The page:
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MIDI The Basics

Musical Instrument Digital Interface is a digital communications protocol. In August of 1983, music manufacturers agreed on a document that is called "MIDI 1.0 Specification". Why was it developed? MIDI was perhaps the first true effort at joint development among a large number of musical manufacturers. An industry standard enabling musical communication between musical hardware synths and sequencers for example. By 1985, virtually every new musical keyboard on the market had a MIDI interface. What is contained in Midi data? It is important to remember that MIDI transmits commands, but it does not transmit an audio signal. The MIDI specification includes a common language that provides information about events, such as note on and off, preset changes, sustain pedal, pitch bend, and timing information. Binary Data (just to aid understanding). Computers use binary data. A base 2 numeric system. We are used to a base 10 or decimal system. In a binary system there are only 2 numeric values 0 and 1- on or off. So in a binary number the first column records single units up to 1, the second column records 2s, the third 4s, the fourth 8s and so on. Each digit of resolution is called a bit and can represent the values on or off. A byte is 8 digits of digital information.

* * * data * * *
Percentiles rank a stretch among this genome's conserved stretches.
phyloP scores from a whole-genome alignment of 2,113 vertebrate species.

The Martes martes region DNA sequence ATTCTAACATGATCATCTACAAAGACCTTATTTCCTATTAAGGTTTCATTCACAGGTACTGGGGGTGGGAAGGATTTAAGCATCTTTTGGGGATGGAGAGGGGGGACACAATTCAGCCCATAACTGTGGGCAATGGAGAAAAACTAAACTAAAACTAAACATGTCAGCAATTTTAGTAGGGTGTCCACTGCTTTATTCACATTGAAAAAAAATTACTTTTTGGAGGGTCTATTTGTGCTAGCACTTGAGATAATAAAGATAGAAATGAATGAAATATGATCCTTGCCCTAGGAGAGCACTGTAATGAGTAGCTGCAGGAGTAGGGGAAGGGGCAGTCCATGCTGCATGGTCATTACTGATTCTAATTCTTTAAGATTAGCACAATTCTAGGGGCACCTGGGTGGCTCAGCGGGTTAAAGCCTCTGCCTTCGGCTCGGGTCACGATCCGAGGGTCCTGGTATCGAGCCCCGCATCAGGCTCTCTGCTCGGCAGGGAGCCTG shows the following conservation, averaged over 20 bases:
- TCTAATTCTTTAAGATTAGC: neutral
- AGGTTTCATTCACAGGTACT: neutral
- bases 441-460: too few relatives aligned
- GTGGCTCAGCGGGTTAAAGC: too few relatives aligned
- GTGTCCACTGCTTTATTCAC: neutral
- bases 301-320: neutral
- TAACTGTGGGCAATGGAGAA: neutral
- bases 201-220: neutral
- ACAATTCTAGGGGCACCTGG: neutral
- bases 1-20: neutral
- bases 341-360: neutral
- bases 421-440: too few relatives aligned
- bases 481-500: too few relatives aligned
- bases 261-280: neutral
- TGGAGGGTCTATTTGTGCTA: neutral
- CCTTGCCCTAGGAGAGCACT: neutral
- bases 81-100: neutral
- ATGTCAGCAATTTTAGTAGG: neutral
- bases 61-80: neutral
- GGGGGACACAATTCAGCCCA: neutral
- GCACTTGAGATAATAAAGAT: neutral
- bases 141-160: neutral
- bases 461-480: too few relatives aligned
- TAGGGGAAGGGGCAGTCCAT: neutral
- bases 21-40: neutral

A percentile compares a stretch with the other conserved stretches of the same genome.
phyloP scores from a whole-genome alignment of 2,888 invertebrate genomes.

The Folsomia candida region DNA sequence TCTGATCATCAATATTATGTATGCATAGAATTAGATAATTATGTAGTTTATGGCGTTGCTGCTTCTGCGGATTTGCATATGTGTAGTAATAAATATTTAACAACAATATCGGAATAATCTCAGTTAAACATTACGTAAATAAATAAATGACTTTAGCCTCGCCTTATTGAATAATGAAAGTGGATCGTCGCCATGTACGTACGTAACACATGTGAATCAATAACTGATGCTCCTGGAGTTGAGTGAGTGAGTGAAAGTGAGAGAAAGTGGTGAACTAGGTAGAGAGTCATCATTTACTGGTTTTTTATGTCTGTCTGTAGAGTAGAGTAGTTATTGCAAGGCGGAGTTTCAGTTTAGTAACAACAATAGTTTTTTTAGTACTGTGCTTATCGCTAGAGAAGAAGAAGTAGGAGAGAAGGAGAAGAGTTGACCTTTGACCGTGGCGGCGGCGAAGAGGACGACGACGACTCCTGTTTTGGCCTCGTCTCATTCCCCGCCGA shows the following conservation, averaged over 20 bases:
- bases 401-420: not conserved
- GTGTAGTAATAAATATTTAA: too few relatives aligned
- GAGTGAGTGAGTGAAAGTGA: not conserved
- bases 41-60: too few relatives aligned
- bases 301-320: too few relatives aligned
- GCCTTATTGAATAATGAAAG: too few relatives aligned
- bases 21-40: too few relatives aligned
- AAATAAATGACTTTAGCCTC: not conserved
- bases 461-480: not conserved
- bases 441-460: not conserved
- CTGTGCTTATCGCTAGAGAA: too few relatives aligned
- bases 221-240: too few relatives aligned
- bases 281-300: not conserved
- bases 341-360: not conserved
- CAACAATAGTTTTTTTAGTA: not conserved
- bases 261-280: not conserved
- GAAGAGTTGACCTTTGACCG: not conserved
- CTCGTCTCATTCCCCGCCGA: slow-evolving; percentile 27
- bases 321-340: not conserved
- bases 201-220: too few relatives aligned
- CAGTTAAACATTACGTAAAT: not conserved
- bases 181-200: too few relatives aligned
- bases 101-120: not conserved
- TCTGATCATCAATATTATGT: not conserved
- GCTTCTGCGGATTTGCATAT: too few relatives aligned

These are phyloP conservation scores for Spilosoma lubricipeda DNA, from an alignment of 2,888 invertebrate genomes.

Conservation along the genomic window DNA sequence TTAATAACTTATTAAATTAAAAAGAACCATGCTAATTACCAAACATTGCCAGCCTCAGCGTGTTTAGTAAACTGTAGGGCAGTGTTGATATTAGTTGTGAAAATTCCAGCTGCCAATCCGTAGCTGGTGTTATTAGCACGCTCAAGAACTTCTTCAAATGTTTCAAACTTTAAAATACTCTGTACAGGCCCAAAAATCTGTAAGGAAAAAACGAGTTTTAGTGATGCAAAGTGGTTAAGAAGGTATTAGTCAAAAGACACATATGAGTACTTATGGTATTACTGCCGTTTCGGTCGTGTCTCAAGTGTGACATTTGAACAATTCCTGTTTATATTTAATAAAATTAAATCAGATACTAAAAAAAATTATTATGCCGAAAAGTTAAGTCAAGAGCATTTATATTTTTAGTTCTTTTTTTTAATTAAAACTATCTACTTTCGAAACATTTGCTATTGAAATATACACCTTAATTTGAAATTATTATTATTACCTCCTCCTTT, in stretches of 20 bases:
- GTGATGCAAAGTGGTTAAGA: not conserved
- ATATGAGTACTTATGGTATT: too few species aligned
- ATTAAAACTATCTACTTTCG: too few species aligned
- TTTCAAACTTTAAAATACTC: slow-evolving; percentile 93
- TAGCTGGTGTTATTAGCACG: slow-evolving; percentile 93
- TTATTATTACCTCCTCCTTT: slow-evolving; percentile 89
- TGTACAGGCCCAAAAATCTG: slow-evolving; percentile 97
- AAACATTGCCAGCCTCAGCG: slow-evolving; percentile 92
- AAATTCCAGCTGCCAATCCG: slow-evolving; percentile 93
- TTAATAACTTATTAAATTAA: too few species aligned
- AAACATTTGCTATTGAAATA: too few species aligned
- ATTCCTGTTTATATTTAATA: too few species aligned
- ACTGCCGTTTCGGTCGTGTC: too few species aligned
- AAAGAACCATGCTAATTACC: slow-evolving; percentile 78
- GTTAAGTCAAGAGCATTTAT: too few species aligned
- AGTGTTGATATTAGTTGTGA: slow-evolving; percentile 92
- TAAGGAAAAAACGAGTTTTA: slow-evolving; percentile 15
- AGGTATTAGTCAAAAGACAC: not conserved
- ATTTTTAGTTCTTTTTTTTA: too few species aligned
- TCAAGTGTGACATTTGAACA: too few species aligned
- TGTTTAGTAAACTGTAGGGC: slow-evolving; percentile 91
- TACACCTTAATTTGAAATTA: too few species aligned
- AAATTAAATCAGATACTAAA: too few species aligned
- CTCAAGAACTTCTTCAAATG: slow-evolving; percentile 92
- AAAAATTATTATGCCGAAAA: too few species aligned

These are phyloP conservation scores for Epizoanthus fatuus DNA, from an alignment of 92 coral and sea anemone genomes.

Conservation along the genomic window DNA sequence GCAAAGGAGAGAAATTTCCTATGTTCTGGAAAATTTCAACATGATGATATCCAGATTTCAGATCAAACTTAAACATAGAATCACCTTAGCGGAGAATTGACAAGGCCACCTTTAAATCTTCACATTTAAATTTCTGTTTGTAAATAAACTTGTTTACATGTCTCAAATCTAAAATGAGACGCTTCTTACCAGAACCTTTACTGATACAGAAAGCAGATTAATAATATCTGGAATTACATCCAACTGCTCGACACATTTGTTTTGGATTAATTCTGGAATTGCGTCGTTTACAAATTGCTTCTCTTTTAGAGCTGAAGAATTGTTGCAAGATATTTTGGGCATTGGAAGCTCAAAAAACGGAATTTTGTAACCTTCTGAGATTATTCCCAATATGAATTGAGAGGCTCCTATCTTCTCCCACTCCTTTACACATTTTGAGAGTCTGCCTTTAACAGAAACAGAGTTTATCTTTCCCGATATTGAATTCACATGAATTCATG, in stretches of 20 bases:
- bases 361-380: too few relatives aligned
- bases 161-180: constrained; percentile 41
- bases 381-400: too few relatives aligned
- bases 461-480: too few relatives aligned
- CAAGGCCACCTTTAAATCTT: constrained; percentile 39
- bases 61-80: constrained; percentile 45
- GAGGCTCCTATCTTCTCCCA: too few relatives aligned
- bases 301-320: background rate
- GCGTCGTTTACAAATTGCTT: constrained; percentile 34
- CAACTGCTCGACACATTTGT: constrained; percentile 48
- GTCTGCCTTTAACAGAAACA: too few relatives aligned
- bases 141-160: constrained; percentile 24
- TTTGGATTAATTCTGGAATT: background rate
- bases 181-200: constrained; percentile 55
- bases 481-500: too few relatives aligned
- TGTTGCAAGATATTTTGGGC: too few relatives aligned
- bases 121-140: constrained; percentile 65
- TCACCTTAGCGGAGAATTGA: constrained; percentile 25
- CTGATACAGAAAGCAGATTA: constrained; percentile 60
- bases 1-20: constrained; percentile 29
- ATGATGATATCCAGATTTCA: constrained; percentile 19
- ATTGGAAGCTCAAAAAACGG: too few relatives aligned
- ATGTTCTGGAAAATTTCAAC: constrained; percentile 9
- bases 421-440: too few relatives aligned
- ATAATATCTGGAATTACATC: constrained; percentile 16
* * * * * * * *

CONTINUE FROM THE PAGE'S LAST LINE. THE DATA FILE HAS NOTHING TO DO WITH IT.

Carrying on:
MIDI The Basics


MIDI Messages consist of 1,2 or 3 bytes. The first byte is a status byte (identifies the nature of the instruction eg. Note on, Main Volume) the following bytes provide data pertinent to that instruction. Of course, MIDI messages are sent against a clock/timing protocol and as such are relative to time. Logics Matrix (piano roll) editor shows MIDI note on, note off and velocity data relative to time in an easy to understand graphic format. Because of the binary system 4 bit resolution provides a range of 16 numerical possibilities. 8-bit = 256 possibilities. The first digit (most significant bit or MSB) of a data byte is always 0. The seven remaining digits of the data byte thus give a range of 127. MIDI Files Midi Files contain info on notes, velocities, controller codes which can be interpreted by any program that supports Standard MIDI file format. These are accessed and created by the import and export MIDI file commands. Consider the possible uses of MIDI files.

MIDI The Basics


General MIDI is an addition to the original MIDI specification. It is a set of requirements for MIDI devices aimed at ensuring consistent playback performance on all instruments bearing the GM logo. Some of the requirements include 24-voice polyphony, a standardized group (and location) of sounds, as well as defining a limited number of controllers. For example, patch #17 will always be a drawbar organ sound on all General MIDI instruments. Continuous controller number 7 will control its volume. Music written and sequenced for General MIDI should play back with the same instrument sounds on any General MIDI (GM) sound source. GM assigns 128 instrument sounds to specific numbers. There are sixteen specific families or types of instruments and eight instruments within each group. A separate group of percussion sounds is usually available on MIDI channel ten, and they are assigned to specific notes on a MIDI keyboard.

Bearing in mind the very limited capability of computers in the 1980s, it is worth remembering that because MIDI data contains only instructions, file sizes are very small in comparison to digital audio files.